Controversial Hindu nationalist Narendra Modi, 63, will be India's next prime minister.
The former chief minister of India's western state, Gujarat, and member of the Bharatiya Janata Party, Modi ran on a platform heavily focused on economic growth and opportunity. He's wants to revive the country's stalled economy, with promises of a prosperous India with bullet trains and hydroelectric plants.
While it might be a happy day for Modi and his supporters, for others, it marks the start of a potentially dangerous time for the world's largest democracy.
Modi is a lifelong member of a paramilitary Hindu nationalist group called Rashtriya Swayamsevak Sangh (RSS), which has carried out assaults on the country's religious minorities. The right-wing group was created back in 1925, directly inspired by Europe's fascist movements.
With 117 million Muslims and 28 million Christians in India, there's reason to worry about what Modi will mean for religious minorities, especially because of his alleged involvement in anti-Muslim riots that led to the murder of thousands in early 2002.
The riots took place in Gujarat, while it was under Modi's leadership.
The massacre began after reports that Muslims had set fire to a train carriage, killing 59 Hindu pilgrims. Anti-Muslim riots were sparked in relation over the course of the next few months, leaving 2,500 dead — most of them Muslim.
Writing for the Guardian, Pankaj Mishra described the riots as "carefully planned and coordinated attacks of unprecedented savagery."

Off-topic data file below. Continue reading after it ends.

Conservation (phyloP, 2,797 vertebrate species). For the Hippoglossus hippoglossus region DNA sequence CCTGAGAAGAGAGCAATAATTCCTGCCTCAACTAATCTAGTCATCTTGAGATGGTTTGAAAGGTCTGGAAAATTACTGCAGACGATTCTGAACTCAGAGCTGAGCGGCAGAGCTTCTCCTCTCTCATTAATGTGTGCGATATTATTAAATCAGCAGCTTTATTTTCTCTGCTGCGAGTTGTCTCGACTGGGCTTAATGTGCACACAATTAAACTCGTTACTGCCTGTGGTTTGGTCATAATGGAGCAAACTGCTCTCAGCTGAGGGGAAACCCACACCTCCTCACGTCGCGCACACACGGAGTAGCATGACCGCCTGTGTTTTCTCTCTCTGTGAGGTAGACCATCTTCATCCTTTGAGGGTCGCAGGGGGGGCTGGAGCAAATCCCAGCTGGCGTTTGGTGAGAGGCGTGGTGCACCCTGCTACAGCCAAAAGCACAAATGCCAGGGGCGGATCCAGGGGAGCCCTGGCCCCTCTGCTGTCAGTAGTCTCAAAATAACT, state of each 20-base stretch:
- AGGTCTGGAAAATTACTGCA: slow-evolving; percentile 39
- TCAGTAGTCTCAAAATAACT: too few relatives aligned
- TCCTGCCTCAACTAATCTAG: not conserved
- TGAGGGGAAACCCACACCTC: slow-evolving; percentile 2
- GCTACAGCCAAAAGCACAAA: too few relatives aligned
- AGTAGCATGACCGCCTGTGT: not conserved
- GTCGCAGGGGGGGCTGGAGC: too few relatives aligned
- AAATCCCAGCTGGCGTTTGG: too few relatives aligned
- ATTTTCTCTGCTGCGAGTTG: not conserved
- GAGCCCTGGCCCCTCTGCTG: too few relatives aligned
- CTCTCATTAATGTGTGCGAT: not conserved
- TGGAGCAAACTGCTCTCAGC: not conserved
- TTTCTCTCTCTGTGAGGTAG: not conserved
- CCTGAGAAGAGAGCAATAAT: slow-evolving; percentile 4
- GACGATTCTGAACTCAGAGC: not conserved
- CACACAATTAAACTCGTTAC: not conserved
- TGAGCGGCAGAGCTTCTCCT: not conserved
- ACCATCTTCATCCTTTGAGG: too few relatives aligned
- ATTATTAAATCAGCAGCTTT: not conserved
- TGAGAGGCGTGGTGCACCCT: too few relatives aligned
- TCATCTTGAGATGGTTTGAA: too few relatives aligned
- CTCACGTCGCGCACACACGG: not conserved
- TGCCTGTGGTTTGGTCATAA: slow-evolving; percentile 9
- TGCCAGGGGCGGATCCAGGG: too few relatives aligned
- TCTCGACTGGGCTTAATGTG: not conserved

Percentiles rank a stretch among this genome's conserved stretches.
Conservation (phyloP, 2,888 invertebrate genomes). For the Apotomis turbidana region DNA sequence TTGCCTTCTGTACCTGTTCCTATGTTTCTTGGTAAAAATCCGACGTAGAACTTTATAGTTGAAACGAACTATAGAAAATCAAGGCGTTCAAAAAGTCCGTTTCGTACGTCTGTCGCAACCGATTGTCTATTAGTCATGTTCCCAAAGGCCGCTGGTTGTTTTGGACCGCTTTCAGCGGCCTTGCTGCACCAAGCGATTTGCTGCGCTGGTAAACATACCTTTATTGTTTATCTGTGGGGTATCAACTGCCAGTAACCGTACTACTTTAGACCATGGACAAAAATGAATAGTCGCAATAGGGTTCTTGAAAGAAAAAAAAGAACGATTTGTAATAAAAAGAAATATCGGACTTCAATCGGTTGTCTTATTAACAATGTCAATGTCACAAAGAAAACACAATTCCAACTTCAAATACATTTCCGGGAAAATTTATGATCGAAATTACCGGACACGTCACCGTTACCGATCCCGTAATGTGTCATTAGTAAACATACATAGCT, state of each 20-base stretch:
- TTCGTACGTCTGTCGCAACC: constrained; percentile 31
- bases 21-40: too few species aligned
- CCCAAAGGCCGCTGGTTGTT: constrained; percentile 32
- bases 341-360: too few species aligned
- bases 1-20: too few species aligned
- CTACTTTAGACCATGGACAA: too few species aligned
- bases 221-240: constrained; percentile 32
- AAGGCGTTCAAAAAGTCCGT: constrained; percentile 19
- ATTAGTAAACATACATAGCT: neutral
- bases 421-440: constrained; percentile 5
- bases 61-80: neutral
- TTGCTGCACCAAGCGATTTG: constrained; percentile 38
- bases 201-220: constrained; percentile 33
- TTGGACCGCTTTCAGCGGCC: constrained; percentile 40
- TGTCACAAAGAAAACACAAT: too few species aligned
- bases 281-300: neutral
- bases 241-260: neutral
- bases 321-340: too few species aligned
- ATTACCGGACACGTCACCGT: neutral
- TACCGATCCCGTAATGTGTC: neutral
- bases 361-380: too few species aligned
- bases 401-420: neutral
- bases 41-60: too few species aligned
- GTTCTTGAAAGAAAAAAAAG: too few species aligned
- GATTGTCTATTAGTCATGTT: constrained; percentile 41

However, according to a 2002 Human Rights Watch report, "the attacks against Muslims in Gujarat have been actively supported by state government officials and by the police."
Modi has denied a role in the massacre — and has even condemned the riots. However, even over a decade later, the victims have yet to receive justice. According to Human Rights Watch, Modi's government was swift to investigate the train attack but has yet to investigate the anti-Muslim riots that ensued.
While India's Supreme Court did not find sufficient evidence to convict Modi, the Gujarat High Court called the riots a "negligence of the state."
Still, Modi's inaction during the tragedy, as well as his leadership's track record for discrimination against minorities, leave many reasons to worry for India's future.
Here are 11 photos from the riots that show why there's still reason to worry about Modi's leadership of India:
Young people burn vehicles and debris in the streets of Ahmadabad, in the Indian state of Gujarat on Feb. 28, 2002.
At least 50 buildings, mostly Muslim-owned, were burned in Ahmadabad.
Razia, a Muslim woman, sobs while praying near her destroyed home on March 2, 2002.
Nazir Khan, 20, looks out from a refugee camp for Muslims forced to leave by religious violence in Ahmadabad.
At least 942 people had been killed in two months of sectarian violence between Hindus in Muslims in the Indian state of Gujarat.
75 per cent of 8-year-old Hamid Roja's body was burned during Hindu-Muslim riots. The young Muslim boy recieved treatment at a civil hospital in Ahmadabad.
A firefighter tries to douse flames in the Dudheshwer area of Ahmadabad.
Muslim Mohammed Hamif Gandhi cries during a peace rally against the riots at the Kochrab Ashram in Ahmadabad.
A man walks through the rubble of a Muslim area near Ahmadabad, India.
An unidentified Hindu woman brings her children as she moves to a safer place in stone Viramgam.
Muslims from Zikkar Hussain Chowal salvage what is left of their ransacked and burnt homes.